"Before the beginning, after the great war between heaven and hell, God created the earth and gave dominion over it to the crafty ape he called man. And to each generation was born a creature of light and a creature of darkness. And great armies clashed by night in the ancient war between good and evil. There was magic then, nobility, and unimaginable cruelty. And so it was until the day that a false sun exploded over Trinity. And man forever traded away wonder for reason."
Those words are spoken by Samson, played by Michael J. Anderson... you know, the "dancing dwarf" from Twin Peaks and anytime he shows up, you know yer in for something else. He's but one part of another reason why Carnivàle so arrests your senses: the cast. You got Anderson, Nick Stahl (played John Connor in Terminator 3, Clancy Brown (yup, the Kurgan himself), Adrienne Barbeau ("That's Maggie: Brain's squeeze."), Amy Madigan (who went from sweet lil' homebody in Field of Dreams to apostlette of Hell), Ralph Waite ("Good night John-Boy!") and more than time really allows me to write about at the moment (got church in a little while :-).

This show is extremely well-paced. Some thought the first season was slow and plodding. I found it to be patient and considerate: you get a sense that these were real people (though some of them are bearded ladies and human lizards) with real histories behind them. There's definitely a sense that there's going to be a massive conflagration between Heaven and Hell... but there's no rushing to that just yet and there doesn't need to be. But when it does happen it's going to hurt the longtime fans of the show quite a bit, because they'll already have been made to understand and empathize with these characters and if some of them get hurt or worse and we hurt with them... well, that is effective storytelling, my friends. The first season was where we got to see all the pieces and how they got placed on the board: season two should be when the real opening moves are made.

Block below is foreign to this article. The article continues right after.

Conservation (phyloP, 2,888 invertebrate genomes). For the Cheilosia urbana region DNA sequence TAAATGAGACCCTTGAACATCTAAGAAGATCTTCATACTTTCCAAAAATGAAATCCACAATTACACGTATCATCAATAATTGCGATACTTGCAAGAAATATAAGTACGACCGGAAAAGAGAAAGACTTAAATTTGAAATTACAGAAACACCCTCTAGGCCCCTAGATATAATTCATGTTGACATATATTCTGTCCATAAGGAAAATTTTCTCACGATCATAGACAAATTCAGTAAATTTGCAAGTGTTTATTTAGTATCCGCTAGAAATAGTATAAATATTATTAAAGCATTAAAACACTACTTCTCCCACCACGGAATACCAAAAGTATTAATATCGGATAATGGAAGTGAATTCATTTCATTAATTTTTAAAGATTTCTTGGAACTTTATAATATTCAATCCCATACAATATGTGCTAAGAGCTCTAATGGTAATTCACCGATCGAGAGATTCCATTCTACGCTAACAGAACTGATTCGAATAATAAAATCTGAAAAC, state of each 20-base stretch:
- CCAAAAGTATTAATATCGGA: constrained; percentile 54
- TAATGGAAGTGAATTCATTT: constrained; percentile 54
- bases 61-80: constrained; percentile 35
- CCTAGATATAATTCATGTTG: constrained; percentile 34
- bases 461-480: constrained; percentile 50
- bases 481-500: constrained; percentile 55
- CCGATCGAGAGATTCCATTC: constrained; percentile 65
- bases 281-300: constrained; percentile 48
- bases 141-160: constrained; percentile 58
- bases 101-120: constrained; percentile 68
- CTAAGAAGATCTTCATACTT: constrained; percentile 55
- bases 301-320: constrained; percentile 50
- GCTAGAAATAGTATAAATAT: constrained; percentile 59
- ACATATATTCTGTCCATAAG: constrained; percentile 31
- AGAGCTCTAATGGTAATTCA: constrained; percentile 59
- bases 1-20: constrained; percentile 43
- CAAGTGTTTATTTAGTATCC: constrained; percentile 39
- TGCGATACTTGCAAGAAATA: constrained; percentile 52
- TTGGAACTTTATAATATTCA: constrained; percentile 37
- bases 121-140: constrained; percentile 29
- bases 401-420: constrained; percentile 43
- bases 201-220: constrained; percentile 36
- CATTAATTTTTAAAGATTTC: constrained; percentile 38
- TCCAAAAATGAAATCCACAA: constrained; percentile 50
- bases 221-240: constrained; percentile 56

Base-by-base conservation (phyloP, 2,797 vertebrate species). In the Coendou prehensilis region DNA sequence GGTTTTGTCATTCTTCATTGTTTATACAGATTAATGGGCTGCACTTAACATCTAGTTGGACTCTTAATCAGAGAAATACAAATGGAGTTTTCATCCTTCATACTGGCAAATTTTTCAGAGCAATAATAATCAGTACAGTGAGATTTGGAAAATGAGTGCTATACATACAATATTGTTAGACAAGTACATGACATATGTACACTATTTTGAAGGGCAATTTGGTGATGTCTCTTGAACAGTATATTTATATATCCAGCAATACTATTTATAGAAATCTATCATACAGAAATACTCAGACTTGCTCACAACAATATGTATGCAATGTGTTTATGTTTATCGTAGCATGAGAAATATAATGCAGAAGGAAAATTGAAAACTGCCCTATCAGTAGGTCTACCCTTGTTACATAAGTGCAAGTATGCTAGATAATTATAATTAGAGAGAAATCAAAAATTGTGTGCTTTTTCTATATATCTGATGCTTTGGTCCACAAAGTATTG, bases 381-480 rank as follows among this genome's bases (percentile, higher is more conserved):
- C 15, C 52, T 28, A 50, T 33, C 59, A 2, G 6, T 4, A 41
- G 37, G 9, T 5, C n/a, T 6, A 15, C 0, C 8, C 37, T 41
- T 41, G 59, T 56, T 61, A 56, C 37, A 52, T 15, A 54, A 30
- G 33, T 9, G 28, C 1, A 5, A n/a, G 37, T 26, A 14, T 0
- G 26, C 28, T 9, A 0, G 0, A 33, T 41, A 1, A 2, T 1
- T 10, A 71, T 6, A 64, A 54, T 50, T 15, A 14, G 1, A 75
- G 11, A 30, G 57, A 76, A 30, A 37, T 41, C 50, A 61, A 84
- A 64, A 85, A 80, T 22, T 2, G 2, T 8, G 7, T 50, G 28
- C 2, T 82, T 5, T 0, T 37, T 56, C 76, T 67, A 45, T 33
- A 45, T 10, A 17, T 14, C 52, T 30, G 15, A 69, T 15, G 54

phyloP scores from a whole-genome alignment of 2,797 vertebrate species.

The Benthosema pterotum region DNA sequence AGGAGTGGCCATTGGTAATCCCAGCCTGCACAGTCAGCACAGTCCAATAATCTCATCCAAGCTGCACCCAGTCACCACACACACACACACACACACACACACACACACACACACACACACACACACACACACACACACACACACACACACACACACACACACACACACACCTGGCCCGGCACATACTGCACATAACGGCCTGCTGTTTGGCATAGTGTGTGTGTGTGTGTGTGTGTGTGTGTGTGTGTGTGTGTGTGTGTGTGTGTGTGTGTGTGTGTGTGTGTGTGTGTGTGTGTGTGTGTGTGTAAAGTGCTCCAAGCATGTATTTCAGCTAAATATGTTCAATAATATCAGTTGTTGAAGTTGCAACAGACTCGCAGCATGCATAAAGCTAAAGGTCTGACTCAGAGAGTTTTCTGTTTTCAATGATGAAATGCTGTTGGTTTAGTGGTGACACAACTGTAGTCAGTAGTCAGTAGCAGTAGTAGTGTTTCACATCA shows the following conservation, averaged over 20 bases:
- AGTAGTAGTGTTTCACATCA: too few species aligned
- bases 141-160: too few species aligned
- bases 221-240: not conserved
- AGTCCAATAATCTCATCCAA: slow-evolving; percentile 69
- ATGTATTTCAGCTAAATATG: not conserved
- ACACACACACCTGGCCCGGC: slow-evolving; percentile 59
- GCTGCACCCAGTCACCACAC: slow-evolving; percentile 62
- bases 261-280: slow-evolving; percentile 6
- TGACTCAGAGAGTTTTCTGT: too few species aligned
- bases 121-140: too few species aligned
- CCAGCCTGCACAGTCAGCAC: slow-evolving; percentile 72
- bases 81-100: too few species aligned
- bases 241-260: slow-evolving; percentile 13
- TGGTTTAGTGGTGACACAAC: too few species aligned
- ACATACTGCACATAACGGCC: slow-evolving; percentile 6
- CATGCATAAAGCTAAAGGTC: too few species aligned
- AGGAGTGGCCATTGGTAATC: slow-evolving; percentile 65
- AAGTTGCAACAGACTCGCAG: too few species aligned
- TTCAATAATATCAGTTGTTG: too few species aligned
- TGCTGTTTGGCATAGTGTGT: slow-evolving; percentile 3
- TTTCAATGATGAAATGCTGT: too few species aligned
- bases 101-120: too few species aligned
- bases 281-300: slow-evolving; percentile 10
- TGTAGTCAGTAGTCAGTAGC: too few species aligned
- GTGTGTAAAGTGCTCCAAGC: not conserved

Which should shed light on some (hopefully not all though, at least this season) of the many mysteries of Carnivàle. Not the least of which has been the biggest: who – or what – is Management? Season One's finale ended with Ben Hawkins (Stahl's character) standing over the dead body of mentalist Lodz in Management's trailer, confronting whoever it is behind the curtain. According to one "Quint" at Ain't It Cool News, the identity of Management will be revealed tonight... although whether we actually see Management itself might not happen yet. Lots of other mysteries, but I'll let you discover what those are yourself.

An intriguing setting, wonderful actors, an immersive storyline, and in my opinion what has been VERY respectful treatment of the Christian religion... well, for all those reasons and more, that's why I plan to park my keister in front of the teevee tonight and watch Carnivàle's season two opener. Check it out if you got HBO. Beg friends who have HBO to let you watch it at their place if you don't (but remember to wipe your feet before going in and onto their nice clean carpet!).